by Michael Swanwick
One day you look around yourself and for the first time notice the bits of colored tape on the floor. They are scattered about in short right-angle vees and larger exes. It’s clear that they’ve been there for a while. “What’s all this for?” you ask.
“That’s spike tape. The exes are to help you hit your mark when you make an entrance. The rest help the stagehands set up the furniture in a scene change,” your spouse says brightly.
“I see.” You work out the implications a little more slowly than you’d have liked. Then, tentatively, because you find it hard to believe, “You mean we’re in a play?”
“Oh, yes. Of course.”
“Why didn’t I know?”
“Well, you wouldn’t, would you? That’s the whole point.” The doorbell rings. “Oh! That’s my cue. Excuse me, dear.”
You’re still staring at the tape when your spouse re-enters, stage left, with your illicit lover, who also happens to be your spouse’s best friend. “Look who’s here! You two talk while I put away the groceries.”
The instant your spouse is gone, you and your adulterous love fall into each other’s arms. This is madness. But it’s a common, everyday madness. “Listen,” you say, “I just discovered something alarming.”
“Oh, shut up and kiss me.”
So you do.
Or, actually, you almost do. But just as you’re about to, your lover’s eyes close one by one. On the right eyelid is carefully printed the word DROP in grease pencil. On the left, DEAD.
You make a noise and release what is suddenly a complete stranger. Who immediately jeers, “Made you flub your line!”
You’re staring at your lover, open-mouthed, when your spouse comes into the room with a cell phone. Completely ignoring your befuddlement. Even though, given the state you’re in, that’s pretty hard to do. “It’s your mother. She insists that you come over right away.”
The lights dim. In a swirl of activity, the living room furniture is whisked away and patio furniture laid down. When the lights come back up, there’s your mother, lounging on a recliner alongside a small table with a pitcher of martinis. You kiss her on the cheek.
What just happened, you realize, must have been a scene change. But if so, the scene felt awfully short to you. Maybe it was already in progress when you made your entrance. Which you can’t seem to recall.
Your mother clears her throat. “I said, I understand you’ve been having trouble with the script.” She emphasizes the second word heavily. Clearly, you hadn’t delivered the required line of dialogue when she spoke the first time. She pours you a martini and thrusts it into your hand. Stalling for time, you take a sip.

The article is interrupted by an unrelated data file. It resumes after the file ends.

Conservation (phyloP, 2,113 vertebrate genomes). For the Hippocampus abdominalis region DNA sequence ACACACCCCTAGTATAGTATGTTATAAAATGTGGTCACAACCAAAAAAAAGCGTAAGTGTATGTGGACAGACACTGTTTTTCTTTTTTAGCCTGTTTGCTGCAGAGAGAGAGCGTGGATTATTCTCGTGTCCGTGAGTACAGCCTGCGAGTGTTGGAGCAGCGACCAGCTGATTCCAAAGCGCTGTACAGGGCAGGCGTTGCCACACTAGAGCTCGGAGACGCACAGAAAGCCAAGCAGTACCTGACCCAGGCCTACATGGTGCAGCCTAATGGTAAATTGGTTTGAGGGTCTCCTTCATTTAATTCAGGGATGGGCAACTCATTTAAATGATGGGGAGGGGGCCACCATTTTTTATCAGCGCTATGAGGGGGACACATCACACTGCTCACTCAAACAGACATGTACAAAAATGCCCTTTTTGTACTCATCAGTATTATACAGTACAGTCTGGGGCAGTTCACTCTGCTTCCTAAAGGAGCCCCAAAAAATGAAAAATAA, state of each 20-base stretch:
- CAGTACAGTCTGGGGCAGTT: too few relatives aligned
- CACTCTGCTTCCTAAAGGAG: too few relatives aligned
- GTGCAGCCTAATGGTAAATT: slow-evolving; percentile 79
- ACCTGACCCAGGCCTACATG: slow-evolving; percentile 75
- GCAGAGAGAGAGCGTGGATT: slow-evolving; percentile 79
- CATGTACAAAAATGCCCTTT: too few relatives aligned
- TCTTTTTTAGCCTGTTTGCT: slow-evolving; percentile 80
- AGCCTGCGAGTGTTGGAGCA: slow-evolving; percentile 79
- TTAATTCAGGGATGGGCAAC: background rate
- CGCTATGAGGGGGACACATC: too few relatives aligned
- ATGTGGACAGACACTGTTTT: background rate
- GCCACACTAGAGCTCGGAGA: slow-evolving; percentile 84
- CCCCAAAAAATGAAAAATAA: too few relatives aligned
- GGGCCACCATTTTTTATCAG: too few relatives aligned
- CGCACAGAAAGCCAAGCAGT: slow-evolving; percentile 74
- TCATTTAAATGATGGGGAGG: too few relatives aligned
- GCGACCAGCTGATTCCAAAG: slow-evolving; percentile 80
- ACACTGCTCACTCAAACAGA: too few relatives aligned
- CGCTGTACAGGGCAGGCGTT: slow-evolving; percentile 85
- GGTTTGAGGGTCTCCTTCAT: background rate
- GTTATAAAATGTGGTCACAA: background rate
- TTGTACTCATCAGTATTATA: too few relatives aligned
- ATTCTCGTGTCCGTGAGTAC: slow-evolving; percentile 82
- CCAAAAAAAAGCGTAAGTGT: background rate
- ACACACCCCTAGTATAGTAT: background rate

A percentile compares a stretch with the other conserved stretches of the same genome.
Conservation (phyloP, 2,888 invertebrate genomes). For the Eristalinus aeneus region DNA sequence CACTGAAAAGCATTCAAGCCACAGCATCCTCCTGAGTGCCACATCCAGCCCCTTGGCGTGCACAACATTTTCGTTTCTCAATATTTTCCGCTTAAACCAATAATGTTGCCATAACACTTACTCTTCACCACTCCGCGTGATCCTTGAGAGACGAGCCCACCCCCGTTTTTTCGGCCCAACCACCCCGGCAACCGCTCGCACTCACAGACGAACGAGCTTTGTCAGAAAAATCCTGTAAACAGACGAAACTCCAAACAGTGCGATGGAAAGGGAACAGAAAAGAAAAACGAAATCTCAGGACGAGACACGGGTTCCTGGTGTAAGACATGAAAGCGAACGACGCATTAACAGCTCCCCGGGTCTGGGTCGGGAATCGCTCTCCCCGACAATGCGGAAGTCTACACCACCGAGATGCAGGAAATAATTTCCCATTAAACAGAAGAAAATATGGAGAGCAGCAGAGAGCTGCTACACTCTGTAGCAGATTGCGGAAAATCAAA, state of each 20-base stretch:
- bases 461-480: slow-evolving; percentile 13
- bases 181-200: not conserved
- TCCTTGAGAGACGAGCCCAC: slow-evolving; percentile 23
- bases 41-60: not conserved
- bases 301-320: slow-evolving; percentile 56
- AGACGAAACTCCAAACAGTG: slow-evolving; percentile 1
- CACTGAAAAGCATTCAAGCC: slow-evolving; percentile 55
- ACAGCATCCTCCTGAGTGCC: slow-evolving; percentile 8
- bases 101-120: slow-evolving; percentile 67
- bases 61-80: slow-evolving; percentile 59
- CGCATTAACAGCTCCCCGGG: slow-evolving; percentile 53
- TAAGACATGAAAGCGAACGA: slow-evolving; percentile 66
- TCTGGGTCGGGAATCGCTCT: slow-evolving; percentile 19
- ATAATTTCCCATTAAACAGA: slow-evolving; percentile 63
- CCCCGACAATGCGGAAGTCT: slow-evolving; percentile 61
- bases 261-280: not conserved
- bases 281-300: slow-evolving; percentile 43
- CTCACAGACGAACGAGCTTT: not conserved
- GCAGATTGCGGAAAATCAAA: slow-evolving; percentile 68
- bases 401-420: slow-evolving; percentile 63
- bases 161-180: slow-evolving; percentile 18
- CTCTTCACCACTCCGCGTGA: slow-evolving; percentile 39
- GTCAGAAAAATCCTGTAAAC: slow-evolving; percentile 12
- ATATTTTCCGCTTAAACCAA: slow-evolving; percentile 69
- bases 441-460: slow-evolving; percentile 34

It’s tap water.
To your complete astonishment, you smack your lips. For some unfathomable reason, you say, “As smooth as mother’s milk.”
“You were a bottle baby,” your mother replies tartly.
Laughter washes through the universe. It breaks something loose in you. “Please,” you beg of her. “Script? I don’t understand. I’ve never seen a script. I didn’t even know I was in a play until just a moment ago.” Suddenly, you’re close to tears. “I don’t know my lines or what’s going on or what to do or even who I am!”
“Oh, don’t be so existential.”
Your mother’s laughter tinkles like glass. It’s the most artificial thing you’ve ever heard. “You’re being far too serious. Think Noel Coward. Oscar Wilde. Light and frivolous. Inheritances and infidelity. Hypocrisy and inconsequence. In a pinch, we could conceivably go as dark as early Neil Simon but not one breath further.”
Desperately, you say, “At least let me know what the play’s about.”
“I couldn’t possibly tell you that, sweetie.”
“Don’t be simple. It would destroy the whole point.”
“Which is what?”
“If I told you, then you’d know, wouldn’t you? Honestly, dear. You can be so dim at times. Sometimes I wonder if you’re really mine at all.” A thoughtful note enters your mother’s voice. “Your father did have the occasional fling.”
Your glass is empty. You accept a second martini and slug it down in one gulp. It’s still tap water. But now your movements are a little unsteady and your voice is just a tad slurred. Getting down on your knees, you take your mother’s hands in yours and kiss the knuckles. “I implore you. For the sake of the love you feel for me –”
“Oh, I don’t feel any love for you. Where did you ever get such a ridiculous notion?”
Now you’re floundering. “But . . . I . . . you have to. Don’t you? You’re my mother.”
“For heaven’s sake. Do I look old enough to be your mother? Ignore the greasepaint circles under my eyes and this ludicrous grey wig. Just look at these boobs. I’m younger than you are.” She arches her eyebrows. “And, I might add, a far better actor.”
Horrified, you stand up and stagger back. Almost, you miss your mark. But then you see the spike tape on the floor and take a quick step sideways. Clutching your head, you inexplicably cry, “I must be going mad!”
The lights dim, the furniture whirls, and, just as the lights are coming back up, two stagehands ease you down onto a couch. This seems rather too similar to the position your not-mother held in the previous scene, and you half-suspect it’s the same piece of furniture. But the couch is facing the other way around and you’re lying flat on your back, so maybe the audience won’t notice.
Plus it might be some kind of deliberate thematic thing on the part of the playwright.
But there’s no time to consider that possibility because a man in a jacket-and-beard combination that can only mean he’s supposed to be a psychiatrist is saying, “Szo. Your mother tells me you think you’re in a play.”
“But we are. Aren’t we?” You sit up. “I mean, look at you! No real psychiatrist would look like that.”
The stage psychiatrist scribbles something in his notepad. Of course he’s holding a notepad. “Szigmund Freud did.”
Laughter washes over you, making you gasp for air, almost drowning you.
“But that’s just it. Biologists don’t look like Charles Darwin. Physicians don’t dress like Hippocrates. Why would . . .” You trail off, because when you peer in one direction, the wall isn’t there. You’re staring into darkness with bright lights up above. When you squint you can almost see something. “Over there.” You point. “Are those . . . faces? An audience? Do you see them too?”